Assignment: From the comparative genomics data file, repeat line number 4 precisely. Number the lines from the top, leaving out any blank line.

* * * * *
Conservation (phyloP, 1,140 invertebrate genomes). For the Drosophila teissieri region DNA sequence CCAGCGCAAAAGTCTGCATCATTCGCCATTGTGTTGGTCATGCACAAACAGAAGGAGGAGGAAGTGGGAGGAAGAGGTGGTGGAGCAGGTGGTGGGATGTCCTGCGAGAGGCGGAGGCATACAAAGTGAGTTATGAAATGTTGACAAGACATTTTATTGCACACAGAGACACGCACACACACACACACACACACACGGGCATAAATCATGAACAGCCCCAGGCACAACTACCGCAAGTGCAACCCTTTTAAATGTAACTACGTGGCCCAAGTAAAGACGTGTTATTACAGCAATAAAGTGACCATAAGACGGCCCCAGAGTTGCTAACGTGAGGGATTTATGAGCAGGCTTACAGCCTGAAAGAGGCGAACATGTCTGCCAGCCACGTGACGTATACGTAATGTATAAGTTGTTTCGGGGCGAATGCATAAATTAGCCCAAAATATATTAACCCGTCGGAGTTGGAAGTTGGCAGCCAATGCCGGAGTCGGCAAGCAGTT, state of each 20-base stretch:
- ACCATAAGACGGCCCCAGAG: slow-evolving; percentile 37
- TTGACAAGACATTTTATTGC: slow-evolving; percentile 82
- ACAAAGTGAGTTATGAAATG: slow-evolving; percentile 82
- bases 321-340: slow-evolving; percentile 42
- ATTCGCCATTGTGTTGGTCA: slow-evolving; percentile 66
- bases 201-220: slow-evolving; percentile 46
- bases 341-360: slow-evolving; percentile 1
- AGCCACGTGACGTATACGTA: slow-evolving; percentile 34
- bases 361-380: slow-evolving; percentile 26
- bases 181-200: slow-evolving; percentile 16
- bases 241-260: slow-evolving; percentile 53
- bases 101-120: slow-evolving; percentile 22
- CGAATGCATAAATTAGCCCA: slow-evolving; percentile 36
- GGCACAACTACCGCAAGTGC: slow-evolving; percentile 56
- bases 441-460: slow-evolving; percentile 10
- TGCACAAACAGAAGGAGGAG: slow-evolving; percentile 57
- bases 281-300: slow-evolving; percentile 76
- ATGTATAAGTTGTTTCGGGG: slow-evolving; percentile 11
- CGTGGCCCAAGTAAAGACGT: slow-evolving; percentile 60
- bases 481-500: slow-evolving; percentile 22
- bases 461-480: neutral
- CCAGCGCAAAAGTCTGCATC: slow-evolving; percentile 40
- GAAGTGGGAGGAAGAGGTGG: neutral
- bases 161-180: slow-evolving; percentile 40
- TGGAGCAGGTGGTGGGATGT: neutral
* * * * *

- ACAAAGTGAGTTATGAAATG: slow-evolving; percentile 82